Carly Rae Jepsen – Dedicated: 6.5/10
Following on from Emotion was always going to be a tall order, and it would appear Carly Rae Jepsen has been hit with the sever weight of expectation. While Dedicated is by no means bad (it actually possesses some of her best ever songs), it was always fighting a losing battle because of just how excellent Emotion was. Songs like Julien and Now That I Found You are wonderfully catchy singles but the album as a whole just lacks that cutting edge substance required at times. Dedicated is an enjoyable project but you can’t help but feel like it could’ve been so much more.
The National – I Am Easy To Find: 7/10
Hailing from an early 00s era of garage-rock inspired indie bands was never going to make it an easy task for The National to break out and leave a mark but here they are; almost two decades later still going strong. They’ve always been ones to draw influence from alternative tastes, and this latest album I Am Easy To Find is no different. It is stripped back, open and desolate and in my eyes a return to form after an album I considered to be somewhat indifferent in Sleep Well Beast. It may not be my favourite album of this ilk but it is refreshing to hear a band still adapt and refuse to conform to modern trends this far into their career.
DJ Khaled – Father Of Asahd: 3/10
This, quite simply put, is a DJ Khaled album. We know what to expect from them by now so this end product on Father Of Asahd does little to surprise me. It is surface level, over-produced garbage that uses star power to drag sales and streams from lifeless efforts. The Nipsey Hussle feature is a very nice touch and his performance on Higher is a testament to the late rapper’s talents; but that is just about all I have to shout about here. The SZA song is a literal whole track sample of OutKast’s Ms. Jackson, otherwise known as a complete rip-off, while the laboured performances of the names leaves a lot to be desired. Khaled dropped this in the hope that namesake alone would coast him to number one, so it made this so much sweeter that Tyler, The Creator pipped him to the post.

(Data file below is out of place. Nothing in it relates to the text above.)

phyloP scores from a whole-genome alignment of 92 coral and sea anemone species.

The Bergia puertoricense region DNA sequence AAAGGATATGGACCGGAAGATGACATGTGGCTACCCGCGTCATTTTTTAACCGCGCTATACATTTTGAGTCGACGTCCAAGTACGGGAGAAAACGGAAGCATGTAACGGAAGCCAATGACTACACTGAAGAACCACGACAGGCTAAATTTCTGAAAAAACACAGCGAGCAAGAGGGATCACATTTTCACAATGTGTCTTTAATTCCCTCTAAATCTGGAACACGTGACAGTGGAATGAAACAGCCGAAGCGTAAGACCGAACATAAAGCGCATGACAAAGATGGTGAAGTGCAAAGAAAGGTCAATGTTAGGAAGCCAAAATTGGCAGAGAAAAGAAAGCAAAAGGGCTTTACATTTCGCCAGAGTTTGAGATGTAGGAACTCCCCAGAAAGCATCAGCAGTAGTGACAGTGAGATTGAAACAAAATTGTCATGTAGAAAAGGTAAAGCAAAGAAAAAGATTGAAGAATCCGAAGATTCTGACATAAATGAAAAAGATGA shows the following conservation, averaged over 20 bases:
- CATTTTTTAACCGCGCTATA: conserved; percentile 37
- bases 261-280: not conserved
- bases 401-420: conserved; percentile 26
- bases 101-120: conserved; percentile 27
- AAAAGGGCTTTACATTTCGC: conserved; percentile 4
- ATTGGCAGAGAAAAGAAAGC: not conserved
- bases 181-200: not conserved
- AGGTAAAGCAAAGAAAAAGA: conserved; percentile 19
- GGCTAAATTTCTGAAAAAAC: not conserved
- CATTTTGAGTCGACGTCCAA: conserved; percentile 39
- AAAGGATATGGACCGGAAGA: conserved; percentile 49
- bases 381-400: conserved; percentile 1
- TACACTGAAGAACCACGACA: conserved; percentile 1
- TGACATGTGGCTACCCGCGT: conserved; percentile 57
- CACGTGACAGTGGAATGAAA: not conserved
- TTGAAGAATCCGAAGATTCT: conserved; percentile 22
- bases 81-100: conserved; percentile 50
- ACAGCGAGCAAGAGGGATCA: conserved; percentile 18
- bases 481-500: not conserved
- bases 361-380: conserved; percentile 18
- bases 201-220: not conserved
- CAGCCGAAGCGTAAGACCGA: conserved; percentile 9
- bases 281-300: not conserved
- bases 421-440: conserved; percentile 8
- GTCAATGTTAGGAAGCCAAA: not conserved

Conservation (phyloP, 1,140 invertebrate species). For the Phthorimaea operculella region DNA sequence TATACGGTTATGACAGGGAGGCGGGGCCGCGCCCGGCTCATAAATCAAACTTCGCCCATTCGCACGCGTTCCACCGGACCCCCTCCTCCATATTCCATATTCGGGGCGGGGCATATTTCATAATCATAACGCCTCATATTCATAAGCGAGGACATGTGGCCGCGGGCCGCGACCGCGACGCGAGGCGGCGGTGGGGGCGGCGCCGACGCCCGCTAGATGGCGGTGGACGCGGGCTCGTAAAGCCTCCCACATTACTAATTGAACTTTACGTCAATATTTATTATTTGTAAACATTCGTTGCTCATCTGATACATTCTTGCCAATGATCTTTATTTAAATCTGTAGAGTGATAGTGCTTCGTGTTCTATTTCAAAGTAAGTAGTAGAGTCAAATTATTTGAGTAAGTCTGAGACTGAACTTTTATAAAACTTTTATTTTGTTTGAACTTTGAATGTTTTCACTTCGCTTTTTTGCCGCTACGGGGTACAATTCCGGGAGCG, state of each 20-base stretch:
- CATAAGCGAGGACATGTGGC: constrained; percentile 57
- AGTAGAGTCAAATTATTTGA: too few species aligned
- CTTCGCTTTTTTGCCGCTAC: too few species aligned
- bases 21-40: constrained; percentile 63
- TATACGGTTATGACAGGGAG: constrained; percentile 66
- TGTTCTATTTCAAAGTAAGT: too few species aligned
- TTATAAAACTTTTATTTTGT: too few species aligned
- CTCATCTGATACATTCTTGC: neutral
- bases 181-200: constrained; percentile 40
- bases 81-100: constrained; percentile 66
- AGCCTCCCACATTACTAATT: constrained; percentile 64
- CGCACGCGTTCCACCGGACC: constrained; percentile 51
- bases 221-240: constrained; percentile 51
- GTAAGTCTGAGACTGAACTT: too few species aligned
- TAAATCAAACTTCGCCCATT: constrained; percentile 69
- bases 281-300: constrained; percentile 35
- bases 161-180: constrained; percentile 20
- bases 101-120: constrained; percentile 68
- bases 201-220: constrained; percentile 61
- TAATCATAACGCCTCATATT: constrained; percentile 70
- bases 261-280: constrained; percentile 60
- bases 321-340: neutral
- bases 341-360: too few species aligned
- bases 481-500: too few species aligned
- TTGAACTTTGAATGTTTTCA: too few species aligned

The Amazons – Future Dust: 7/10
The punchy sophomore album of Reading rockers The Amazons is an impressive flex of their musical muscles, showing development from the debut and maturity in the album’s focus. The best moments soar to dizzying highs and come far more often than the occasional lulling lows. They’ve given the old corpse of British rock music a good old kick back to life and while it will not be the flagbearer for pioneering change; it is certainly a proficient good time and an impressive display of crashing drums, ripping guitar solos and dominant vocals.
Flying Lotus – Flamagra: 8/10
After a four and a half year wait, widely-hailed producer Flying Lotus has returned with Flamagra, a bold soundscape that thematically dives into the world of fire and desire. It’s a mammoth listen at 67 minutes but keeps you intrigued and polarised from start to finish with a wide range of production dexterity and a batch of forward-thinking. FlyLo has always been ahead of his time and Flamagra is no exception to this, assuring us once and for all that there may well be nobody in his world that does it better. The features bring so much to this album and lived up to the hype their names bring, because let’s be honest you’d be a fool to assume Flying Lotus working with people like Toro y Moi, Solange, Shabazz Palaces and Denzel Curry wouldn’t work.